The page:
Farm Workers

Farmworkers lived in this trailer and structure on Melrose Farm in Owasco.

An Owasco dairy farm previously cited for worker housing conditions is also being investigated by the state for violating clean water regulations. 

In February, four adults and five children moved out of the workers' house at Melrose Farm after a town of Owasco cease-and-desist order was issued to the farm's owner, Joe Tidd, due to unsafe conditions at the living quarters. The farm was subsequently investigated by the Cayuga County Health Department and state Department of Environmental Conservation for numerous alleged violations.  

A DEC spokesperson told The Citizen in May that the agency was investigating the farm "for potential violations of New York State Concentrated Animal Feeding Operation (CAFO) requirements," and more recently the agency confirmed that it is "pursuing" the farm's ownership regarding the matter.

According to the DEC's website, a CAFO is "an animal feeding operation (farm) that meets certain animal size thresholds and that also confines animals for 45 days or more in any 12-month period in an area that does not produce vegetation." The regulations are in place to "ensure proper management of nutrients while increasing water quality protection."

In a statement issued last week in response to questions about the status of the investigation into Melrose Farm, a DEC spokesperson said the "DEC takes our responsibility seriously to protect the water resources of the state, and acts quickly whenever illegal activities are found. DEC is currently pursuing the owners of Melrose Farm to address permit violations, and will continue to keep the public informed when a final legal determination has been reached."

The DEC did not provide specific details about the violations, or what the phrase "pursuing the owners" means. 

The DEC also investigated an allegation that the workers house did not have a working septic system and human waste was being directed to a manure lagoon on the farm. In a statement to The Citizen, the department said it "inspected Melrose Farm and found no violation of 6 NYCRR Part 361, which regulates storage and land application of septage." The Citizen has filed a Freedom of Information Law request seeking more information about that investigation and is awaiting DEC's answer.

Despite the DEC's findings regarding septage regulations, Cayuga County Health Department Director of Environmental Health Services Eileen O'Connor said Tidd must submit an engineering plan to install a suitable septic system on the property before any new workers can move in. As of Tuesday, Tidd had not submitted a plan to the health department, but Owasco Town Supervisor Ed Wagner said Tidd told the town's code enforcement recently that he would be submitting one shortly.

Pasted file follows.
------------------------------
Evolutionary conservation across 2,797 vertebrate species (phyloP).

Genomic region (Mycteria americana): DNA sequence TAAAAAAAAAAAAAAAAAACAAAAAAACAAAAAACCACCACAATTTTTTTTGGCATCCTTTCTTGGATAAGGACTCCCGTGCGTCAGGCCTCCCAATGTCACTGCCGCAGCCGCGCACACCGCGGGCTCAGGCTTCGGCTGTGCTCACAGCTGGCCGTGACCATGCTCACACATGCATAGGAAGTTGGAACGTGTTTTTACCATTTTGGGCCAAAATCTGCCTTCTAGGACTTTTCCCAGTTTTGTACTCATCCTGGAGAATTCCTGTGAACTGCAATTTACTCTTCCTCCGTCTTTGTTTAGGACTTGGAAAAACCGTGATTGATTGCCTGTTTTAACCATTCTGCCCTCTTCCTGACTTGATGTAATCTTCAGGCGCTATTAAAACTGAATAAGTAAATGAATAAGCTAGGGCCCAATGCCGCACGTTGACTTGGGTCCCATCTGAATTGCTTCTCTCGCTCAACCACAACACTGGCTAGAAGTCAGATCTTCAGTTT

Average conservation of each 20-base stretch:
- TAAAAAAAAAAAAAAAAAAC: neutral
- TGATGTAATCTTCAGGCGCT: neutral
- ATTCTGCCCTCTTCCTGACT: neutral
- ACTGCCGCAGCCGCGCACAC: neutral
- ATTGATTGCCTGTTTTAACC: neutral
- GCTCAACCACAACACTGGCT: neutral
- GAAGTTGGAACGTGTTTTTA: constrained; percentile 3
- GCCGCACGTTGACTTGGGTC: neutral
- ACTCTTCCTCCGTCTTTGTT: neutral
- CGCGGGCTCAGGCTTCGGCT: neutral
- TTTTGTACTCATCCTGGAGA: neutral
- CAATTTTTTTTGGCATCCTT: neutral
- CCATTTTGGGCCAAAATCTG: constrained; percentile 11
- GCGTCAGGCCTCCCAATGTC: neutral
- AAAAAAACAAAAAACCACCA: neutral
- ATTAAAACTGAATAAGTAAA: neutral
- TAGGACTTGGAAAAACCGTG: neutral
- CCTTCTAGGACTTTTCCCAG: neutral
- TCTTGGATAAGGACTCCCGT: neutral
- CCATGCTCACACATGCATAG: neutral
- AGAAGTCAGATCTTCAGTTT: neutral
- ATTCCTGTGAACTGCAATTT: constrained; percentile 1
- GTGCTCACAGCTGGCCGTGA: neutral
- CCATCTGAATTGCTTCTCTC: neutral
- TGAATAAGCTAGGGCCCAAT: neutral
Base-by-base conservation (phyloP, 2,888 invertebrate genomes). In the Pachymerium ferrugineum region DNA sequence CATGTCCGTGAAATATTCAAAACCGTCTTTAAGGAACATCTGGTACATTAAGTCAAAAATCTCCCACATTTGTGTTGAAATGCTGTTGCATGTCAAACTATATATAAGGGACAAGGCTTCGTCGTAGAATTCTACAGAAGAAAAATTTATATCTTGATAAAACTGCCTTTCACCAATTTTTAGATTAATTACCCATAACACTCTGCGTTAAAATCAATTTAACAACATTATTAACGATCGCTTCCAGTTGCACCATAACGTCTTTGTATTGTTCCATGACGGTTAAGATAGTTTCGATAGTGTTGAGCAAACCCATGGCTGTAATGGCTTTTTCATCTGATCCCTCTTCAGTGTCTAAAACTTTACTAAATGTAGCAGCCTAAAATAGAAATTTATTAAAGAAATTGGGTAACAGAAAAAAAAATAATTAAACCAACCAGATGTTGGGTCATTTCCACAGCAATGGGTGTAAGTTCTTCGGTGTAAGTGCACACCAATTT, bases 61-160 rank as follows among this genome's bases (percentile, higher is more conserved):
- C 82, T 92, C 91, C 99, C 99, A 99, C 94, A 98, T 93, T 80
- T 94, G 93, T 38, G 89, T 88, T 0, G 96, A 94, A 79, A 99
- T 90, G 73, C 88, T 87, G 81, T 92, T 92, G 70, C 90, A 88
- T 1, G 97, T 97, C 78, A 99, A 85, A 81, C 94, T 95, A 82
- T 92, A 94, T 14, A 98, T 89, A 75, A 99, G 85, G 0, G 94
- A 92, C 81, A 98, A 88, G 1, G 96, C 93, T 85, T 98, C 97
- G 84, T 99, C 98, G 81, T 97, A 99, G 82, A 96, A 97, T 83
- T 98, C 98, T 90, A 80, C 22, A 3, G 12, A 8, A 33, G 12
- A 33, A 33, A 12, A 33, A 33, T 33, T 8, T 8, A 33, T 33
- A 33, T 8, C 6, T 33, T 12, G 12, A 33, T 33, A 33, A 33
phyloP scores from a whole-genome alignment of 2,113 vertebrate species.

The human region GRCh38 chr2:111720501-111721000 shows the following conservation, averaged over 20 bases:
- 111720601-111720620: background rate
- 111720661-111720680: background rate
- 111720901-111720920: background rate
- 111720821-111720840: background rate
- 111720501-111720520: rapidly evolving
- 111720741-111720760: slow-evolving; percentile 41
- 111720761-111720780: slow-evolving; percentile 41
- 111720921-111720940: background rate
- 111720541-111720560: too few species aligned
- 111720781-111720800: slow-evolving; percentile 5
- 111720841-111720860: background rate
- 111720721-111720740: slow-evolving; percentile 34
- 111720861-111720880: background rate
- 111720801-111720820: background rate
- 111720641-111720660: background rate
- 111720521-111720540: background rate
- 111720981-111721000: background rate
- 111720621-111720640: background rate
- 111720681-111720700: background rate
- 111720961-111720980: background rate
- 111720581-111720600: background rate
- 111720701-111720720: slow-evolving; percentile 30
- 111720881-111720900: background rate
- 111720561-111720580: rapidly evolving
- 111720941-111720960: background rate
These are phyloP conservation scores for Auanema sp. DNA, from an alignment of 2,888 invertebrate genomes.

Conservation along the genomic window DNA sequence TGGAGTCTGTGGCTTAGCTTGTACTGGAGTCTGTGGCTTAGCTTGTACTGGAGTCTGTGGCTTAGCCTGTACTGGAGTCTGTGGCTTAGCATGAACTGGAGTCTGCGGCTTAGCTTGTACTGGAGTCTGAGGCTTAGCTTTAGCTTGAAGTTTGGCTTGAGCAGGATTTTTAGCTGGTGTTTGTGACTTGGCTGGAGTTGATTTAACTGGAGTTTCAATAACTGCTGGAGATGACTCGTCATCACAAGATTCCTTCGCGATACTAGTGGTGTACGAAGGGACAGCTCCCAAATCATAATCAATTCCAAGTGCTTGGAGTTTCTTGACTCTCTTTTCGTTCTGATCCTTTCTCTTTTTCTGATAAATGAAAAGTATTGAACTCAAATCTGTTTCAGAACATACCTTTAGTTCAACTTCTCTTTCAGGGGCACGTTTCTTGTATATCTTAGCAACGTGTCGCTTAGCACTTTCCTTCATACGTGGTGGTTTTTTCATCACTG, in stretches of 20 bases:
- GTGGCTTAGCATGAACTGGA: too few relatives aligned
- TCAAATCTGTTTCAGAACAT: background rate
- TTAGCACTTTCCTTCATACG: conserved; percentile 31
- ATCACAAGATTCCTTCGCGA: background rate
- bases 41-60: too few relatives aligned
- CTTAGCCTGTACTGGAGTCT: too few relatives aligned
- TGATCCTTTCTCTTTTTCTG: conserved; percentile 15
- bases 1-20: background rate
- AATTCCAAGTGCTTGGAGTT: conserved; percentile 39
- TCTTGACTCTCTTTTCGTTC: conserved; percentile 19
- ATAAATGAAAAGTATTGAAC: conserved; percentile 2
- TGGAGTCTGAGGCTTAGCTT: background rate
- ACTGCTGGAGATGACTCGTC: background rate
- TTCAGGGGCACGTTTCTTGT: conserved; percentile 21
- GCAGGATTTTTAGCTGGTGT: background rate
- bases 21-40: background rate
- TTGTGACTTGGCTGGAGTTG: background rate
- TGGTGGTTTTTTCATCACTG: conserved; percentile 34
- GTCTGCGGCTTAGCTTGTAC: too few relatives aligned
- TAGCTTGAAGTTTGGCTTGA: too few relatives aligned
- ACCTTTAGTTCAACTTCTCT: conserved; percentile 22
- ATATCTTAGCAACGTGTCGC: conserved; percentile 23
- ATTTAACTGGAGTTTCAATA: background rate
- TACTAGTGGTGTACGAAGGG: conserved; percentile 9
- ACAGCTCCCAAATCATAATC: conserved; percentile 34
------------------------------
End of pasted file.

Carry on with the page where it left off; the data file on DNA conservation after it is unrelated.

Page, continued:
Wagner said the town code enforcement officer visited the property on Thursday and found the living quarters to be empty except for a kitchen table and one reclining chair. Wagner said none of the issues the property was cited for in the winter have been addressed by Tidd, but the farmer said no one has been living in the worker house.

Farm Housing

A farmworker sits by the front door of the workers quarters on Melrose Farm in Owasco on Friday, May 25.

That claim had been questioned recently by Rebecca Fuentes, the lead organizer of the Workers' Center of Central New York. She said on May 25 that workers were still living on the farm after The Citizen inquired with Fuentes about Selena Hidalgo-Calderon, an 18-year-old mother from Guatemala whose body was discovered behind a Wayne County farm on May 16. Hidalgo-Calderon had previously lived in the worker house at Melrose Farm.

Town code enforcement initially tried to schedule a property inspection for May 24, but Tidd denied their request and told them to contact his lawyer. Later, the farm agreed to the inspection that took place last week. Moving forward, Wagner said, code enforcement will be conducting weekly inspections at the property.

Tidd could not be reached Tuesday for comment.

Fuentes said Hidalgo-Calderon previously lived and worked at Melrose Farm with her mother, boyfriend and 14-month old son Owen and left the farm in January. Hidalgo-Calderon's boyfriend, Alberto Reyes, has been charged with tampering with physical evidence after he admitted to hiding her body and illegally entering the country. Owen has not yet been found and a 12-day search for him at the apple orchard where his mother was found was suspended by authorities on Sunday. 

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Staff writer Natalie Brophy can be reached at (315)282-2239 or natalie.brophy@lee.net. Follow her on Twitter @brophy_natalie